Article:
Novel Echoes. Ancient Novelistic Receptions and Concepts of Fiction in Late Antique and Medieval Secular Narrative from East to West


Funded by: ERC-CoG– European Research Council Consolidator Grant 819459, Horizon 2020, 2019-2024

Researchers: t.b.a.


This project offers the first comprehensive reconstruction and interpretation of receptions of ancient novels (1st-4th cent. AD) in (Greek, Arabic and western vernacular) secular narrative from Late Antiquity and the early Middle Ages. Novel Echoes follows up from the ERC Starting Grant project Novel Saints (on hagiography). It does so by taking ancient novelistic receptions towards entirely new, unexplored horizons.

Our knowledge about the early history of the novel is incomplete. Receptions of ancient novels have been studied for periods from the 11th and 12th cent. onwards but not systematically examined for preceding eras – much to the detriment of the study of both narrative (then and later) and the history of fiction. This project pursues the hypothesis that different secular, narrative traditions in this period were impacted (directly or indirectly) by ancient novelistic influences of different kinds and adopted (and adapted) them to various degrees and purposes; and that, since the ancient novel is a genre defined by its own fictionality, its reception in later narrative impacts notions of truth and authentication in ways that other (often more authoritative) literary models (e.g. Homer and the Bible) do not.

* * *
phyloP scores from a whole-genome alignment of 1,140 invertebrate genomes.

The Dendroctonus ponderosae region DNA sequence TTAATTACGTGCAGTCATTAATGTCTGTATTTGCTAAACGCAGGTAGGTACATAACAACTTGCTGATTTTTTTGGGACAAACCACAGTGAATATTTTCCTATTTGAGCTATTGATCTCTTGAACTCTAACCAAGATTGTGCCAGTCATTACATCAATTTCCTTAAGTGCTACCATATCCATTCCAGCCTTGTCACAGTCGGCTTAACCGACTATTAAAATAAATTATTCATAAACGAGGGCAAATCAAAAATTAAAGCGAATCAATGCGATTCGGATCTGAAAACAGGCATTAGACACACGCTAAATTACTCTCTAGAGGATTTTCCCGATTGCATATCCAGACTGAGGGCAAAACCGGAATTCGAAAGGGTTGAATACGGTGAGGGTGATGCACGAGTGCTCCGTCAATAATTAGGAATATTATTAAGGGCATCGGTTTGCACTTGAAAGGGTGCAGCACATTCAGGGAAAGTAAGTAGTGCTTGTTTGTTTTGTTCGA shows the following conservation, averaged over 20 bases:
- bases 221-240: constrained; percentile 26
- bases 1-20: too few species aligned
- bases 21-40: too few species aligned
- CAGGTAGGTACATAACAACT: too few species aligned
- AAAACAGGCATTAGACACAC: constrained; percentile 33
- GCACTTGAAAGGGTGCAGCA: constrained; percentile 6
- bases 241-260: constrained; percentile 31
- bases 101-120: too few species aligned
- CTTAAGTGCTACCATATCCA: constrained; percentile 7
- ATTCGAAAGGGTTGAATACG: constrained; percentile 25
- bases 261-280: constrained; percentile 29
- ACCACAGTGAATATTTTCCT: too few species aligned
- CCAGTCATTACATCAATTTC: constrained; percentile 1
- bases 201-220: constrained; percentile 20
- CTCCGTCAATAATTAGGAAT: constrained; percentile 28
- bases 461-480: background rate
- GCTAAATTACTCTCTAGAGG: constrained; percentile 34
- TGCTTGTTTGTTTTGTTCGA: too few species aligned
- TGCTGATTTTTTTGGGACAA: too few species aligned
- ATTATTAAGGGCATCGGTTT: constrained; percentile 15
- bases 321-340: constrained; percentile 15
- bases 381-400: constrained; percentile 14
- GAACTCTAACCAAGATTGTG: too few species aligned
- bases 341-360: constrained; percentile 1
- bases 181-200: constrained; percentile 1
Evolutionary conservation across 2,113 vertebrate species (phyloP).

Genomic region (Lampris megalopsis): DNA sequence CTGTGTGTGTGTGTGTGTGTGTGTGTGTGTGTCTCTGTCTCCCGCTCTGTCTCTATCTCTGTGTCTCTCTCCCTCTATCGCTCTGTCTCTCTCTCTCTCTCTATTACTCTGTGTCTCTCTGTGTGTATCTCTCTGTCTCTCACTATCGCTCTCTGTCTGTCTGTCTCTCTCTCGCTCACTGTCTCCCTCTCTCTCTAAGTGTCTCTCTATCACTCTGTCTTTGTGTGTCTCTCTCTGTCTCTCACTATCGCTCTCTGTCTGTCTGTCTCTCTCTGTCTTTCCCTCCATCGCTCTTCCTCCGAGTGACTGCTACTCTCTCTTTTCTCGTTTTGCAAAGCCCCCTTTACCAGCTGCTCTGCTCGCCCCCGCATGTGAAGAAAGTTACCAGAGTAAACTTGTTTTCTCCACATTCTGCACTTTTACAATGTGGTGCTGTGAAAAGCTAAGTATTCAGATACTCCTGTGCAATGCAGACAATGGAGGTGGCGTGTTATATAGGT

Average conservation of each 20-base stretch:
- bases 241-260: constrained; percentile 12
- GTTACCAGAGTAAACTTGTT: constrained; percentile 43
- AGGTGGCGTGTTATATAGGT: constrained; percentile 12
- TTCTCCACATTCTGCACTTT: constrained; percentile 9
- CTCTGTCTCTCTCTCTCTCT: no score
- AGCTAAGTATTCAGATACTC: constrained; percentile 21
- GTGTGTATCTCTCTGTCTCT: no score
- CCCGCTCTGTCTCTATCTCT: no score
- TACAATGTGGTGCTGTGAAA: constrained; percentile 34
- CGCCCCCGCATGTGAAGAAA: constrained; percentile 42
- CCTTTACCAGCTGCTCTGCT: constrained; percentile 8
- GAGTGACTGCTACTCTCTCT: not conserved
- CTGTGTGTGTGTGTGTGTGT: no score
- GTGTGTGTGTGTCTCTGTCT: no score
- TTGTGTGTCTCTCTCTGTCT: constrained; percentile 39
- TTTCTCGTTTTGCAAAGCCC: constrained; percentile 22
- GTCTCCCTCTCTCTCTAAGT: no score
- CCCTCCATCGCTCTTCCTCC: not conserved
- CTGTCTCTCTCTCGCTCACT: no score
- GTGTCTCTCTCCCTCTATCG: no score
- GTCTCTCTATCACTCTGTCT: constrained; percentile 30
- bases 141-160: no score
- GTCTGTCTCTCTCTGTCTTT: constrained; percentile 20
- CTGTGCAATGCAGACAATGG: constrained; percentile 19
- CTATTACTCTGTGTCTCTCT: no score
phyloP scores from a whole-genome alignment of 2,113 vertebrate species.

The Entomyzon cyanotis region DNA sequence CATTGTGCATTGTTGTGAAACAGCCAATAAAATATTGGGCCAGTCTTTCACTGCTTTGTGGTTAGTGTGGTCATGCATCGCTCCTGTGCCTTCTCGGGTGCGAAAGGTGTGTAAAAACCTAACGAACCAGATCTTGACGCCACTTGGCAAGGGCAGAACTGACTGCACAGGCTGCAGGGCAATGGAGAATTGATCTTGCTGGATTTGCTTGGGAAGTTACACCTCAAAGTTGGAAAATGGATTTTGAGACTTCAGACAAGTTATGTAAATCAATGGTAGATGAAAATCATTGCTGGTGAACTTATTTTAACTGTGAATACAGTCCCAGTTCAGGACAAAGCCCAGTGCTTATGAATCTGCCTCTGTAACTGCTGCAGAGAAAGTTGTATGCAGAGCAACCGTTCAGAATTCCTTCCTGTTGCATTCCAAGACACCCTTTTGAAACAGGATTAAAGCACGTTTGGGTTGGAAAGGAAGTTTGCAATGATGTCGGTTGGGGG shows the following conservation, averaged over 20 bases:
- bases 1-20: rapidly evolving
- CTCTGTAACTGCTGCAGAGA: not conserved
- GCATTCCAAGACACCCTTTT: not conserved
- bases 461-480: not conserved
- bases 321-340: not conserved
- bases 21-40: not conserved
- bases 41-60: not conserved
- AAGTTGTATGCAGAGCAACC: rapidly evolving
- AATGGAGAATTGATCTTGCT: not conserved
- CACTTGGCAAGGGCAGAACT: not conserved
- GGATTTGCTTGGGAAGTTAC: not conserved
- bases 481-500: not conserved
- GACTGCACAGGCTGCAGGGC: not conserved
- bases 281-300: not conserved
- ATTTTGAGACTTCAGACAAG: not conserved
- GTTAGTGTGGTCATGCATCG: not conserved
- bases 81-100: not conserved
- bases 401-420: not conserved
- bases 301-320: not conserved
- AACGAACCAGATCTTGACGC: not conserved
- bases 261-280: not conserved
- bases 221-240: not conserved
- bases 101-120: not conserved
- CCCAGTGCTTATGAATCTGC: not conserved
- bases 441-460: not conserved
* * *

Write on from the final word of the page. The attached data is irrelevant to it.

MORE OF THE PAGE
Novel Echoes strikes a balance between breath and depth by envisaging three objectives:

  1. the creation of a reference tool charting all types of novelistic influence in secular narrative from the 4th to the 12th cent.;
  1. the in-depth study of particular sets of texts and the analysis of their implicit conceptualizations of truth, authentication, fiction and narrative;
  1. the reconstruction of routes of transmission in both the West and the East.

Given the project’s innovative focus, it will enhance our understanding of both the corpus texts and the early history of the novel; place the study of corpus texts on an improved methodological footing; and contribute to the theoretical study of the much-vexed question of how to conceptualize fiction.


Novel Saints. Ancient novelistic heroism in the hagiography of Late Antiquity and the early Middle Ages


Funded by: ERC-SG – European Research Council Starting Grant 337344, FP7-IDEAS-ERC, 2014-2019